Meg Hillier, chair of the Public Accounts Committee, has condemned the Bank of England stating that “three-quarters of this precious and dwindling supply, but the Bank of England doesn’t know where should” and should "get a better handle" on the situation.

The Bank of England rebutted the accusation that it was taking a laissez-faire approach, stating “Members of the public do not have to explain to the bank why they wish to hold bank notes. This means that bank notes are not missing,”.

Different theories are popping up across the nation. Some believe that the £50 billion is being used for illegal Breaking Bad type activities such as money laundering in the underground economy. Others believe that the £50 billion in cash may have been smuggled out of the country or has been squirreled away for the winter.

Another theory being thrown around is that due to interest rates having been so low for so many years, “it doesn’t really matter whether you keep money in the bank or keep it in cash,” stated Andrew Sentance, former member of the Bank of England’s monetary policy committee, and so “a lot of people will have more cash in their wallet than they usually have.”.

FX | All back and forth over the prospect of a Brexit deal continue to infuse volatility into the FX market. The annual volatility in the GBP/USD pair stands at almost 11%, the highest value amongst the major currencies.


The Final Nail in the Coffin for Venezuela

A little more than a year ago, Venezuela's President Nicolas Maduro's political survival seemed to be hanging by a thread. Juan Guaidó was making noise, gaining international support from many countries, which quickly backed him as Venezuela’s legitimate leader and tens of thousands of people came out onto the streets to support him too. But in the time since, Juan Guaidó's popularity has plummeted and the international support has flaked away.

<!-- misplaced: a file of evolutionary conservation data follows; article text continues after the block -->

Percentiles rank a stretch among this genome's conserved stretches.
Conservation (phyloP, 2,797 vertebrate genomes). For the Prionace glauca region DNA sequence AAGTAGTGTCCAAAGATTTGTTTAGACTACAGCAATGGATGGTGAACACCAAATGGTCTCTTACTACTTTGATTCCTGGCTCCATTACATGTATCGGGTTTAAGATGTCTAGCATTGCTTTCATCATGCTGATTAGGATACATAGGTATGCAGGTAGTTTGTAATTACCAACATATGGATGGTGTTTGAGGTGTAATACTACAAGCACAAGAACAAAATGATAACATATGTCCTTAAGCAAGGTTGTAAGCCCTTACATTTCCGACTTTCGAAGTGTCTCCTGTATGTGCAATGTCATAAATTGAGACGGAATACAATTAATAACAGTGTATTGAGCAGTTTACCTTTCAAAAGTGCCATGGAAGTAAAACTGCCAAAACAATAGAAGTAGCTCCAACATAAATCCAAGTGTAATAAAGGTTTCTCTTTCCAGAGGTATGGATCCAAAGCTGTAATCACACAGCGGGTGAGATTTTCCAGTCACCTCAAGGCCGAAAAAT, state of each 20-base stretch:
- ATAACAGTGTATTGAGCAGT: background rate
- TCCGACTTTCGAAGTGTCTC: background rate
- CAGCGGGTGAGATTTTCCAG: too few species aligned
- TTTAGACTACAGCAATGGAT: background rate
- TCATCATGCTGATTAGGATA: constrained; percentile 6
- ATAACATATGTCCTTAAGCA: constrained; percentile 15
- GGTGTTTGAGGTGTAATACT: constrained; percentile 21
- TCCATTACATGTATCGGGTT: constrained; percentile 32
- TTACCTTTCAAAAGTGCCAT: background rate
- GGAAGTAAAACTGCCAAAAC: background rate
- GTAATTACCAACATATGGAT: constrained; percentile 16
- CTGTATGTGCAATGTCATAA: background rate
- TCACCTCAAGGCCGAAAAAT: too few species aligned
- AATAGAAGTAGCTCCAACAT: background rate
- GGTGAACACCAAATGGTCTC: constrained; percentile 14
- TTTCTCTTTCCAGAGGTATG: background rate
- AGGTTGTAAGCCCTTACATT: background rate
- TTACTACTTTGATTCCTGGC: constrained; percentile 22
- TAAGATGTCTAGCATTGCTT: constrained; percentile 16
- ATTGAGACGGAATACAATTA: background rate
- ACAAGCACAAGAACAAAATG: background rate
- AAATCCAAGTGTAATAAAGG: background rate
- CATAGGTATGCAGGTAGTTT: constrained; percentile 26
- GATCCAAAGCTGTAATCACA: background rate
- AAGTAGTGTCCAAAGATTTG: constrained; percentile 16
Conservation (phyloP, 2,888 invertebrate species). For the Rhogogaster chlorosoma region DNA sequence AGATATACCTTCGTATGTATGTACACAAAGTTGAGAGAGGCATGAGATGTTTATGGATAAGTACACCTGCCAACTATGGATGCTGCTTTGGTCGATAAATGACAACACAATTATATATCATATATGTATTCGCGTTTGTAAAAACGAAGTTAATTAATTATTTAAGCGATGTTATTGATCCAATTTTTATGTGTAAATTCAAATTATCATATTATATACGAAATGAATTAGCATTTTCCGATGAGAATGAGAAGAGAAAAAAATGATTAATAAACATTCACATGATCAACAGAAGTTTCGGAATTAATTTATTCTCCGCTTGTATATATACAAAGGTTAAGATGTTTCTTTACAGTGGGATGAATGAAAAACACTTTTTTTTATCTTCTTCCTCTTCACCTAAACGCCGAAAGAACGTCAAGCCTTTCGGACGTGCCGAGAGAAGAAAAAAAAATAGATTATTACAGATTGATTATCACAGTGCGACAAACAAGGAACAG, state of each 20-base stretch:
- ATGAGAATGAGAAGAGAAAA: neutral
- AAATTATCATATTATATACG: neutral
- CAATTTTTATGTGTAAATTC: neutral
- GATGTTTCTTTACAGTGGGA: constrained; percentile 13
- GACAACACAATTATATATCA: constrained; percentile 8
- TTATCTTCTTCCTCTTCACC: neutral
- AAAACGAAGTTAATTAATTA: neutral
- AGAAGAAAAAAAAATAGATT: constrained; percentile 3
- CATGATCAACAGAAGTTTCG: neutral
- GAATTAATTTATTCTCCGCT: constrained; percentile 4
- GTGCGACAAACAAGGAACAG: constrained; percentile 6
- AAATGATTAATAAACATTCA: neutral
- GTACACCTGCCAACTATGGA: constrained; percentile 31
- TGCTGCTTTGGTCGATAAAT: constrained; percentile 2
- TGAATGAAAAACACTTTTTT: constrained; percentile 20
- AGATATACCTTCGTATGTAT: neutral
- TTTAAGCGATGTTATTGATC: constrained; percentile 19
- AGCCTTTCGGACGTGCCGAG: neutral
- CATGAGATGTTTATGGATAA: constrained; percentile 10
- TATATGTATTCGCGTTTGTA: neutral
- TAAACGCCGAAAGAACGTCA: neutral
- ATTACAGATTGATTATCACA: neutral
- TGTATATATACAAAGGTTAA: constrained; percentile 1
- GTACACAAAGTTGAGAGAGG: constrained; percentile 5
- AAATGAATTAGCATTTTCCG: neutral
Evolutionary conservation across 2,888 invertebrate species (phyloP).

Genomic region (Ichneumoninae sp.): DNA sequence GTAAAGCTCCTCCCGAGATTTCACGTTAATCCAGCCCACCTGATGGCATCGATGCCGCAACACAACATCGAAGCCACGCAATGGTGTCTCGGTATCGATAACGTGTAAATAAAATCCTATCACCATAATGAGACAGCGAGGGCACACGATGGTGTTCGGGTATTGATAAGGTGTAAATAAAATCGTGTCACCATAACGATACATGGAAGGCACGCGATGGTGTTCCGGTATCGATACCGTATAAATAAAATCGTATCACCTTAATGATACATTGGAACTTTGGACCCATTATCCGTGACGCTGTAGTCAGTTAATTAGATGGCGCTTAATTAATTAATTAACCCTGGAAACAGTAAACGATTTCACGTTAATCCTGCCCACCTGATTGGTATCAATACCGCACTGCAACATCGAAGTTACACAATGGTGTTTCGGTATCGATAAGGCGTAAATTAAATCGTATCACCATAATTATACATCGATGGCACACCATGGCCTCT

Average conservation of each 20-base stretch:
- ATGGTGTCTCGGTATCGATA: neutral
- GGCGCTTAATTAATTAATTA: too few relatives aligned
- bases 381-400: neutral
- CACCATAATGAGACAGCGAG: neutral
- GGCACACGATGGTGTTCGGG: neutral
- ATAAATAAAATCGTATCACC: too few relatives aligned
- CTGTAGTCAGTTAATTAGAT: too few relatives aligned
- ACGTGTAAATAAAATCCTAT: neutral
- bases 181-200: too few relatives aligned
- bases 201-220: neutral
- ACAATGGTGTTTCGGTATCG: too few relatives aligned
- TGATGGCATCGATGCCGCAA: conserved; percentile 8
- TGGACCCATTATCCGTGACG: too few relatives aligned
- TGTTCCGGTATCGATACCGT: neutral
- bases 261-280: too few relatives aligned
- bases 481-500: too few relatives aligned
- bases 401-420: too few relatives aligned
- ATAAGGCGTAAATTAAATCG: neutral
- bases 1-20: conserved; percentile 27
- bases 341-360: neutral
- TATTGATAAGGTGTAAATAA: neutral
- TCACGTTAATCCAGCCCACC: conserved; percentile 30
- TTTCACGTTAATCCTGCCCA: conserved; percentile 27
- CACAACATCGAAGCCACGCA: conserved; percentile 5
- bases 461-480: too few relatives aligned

As a result, President Maduro is still in Miraflores Palace, and now, after a sham Sunday's parliamentary election, he won total control over the country’s legislature, the National Assembly(AN), and fully consolidated his regime's grip on power in the country.

The election was seen widely by the international community as fraudulent, since it was held without the minimum guarantees for a democratic process. That’s because Maduro contested the elections practically alone, after the main opposition leader, Guaidó, boycotted the event, which led to just 31% of the country's 20 million registered voters to participate in the elections.

The rumors in the Miraflores corridors were that opposition politicians would be jailed after the 5 of January because they're thieves, drug traffickers, traitors to the fatherland...maybe Guaidó and his team just were rational and ran away!

While Maduro proclaims himself the savior and makes promises to recover the country, the economic crisis has led to the largest immigration process in the region, with more than 4.5 million people leaving (fleeing) the country (Fig 1).

Figure 1. Escape from Venezuela to the world

In the US, President-elect Joe Biden, who has made clear he views Mr Maduro as a "dictator", seems unlikely to break with the Trump administration's view of these Venezuelan elections as "undemocratic".

Although the international community alleges fraud and accuses Maduro of being a tyrant, he will continue to be in charge and, now, with unlimited powers over all public institutions...Unfortunately, the outlook remains obscure for Venezuela.

“And what of the opposition? There's no opposition here, just God.”

FX | The Venezuelan bolivar is pegged to the U.S dollar at 248,832, with the annual inflation for the country is around 80,000%...Worth more as craft paper than as money. No more comments on this note.

In Other News

Brexit: 'Strong possibility' of no trade deal with EU - PM

E.U. Insists on Rule of Law in Emerging Deal With Hungary and Poland

DoorDash Soars in First Day of Trading

EU Leaders Approve $2.2 Trillion Stimulus Backed by Joint Debt

Google, Amazon Fined $163 Million by French Data Watchdog

Executed Nigerian Farmers Were Caught Between Boko Haram and the Army

It’s Australia’s First Big Blaze of the Fire Season. How Bad Will the Summer Get?

Currency Heat Map

This chart shows the relative volatility between currencies. The redder the color, the higher the volatility.

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Quiz of the week


The first IPO was the public offering of Bank of North America around 1783.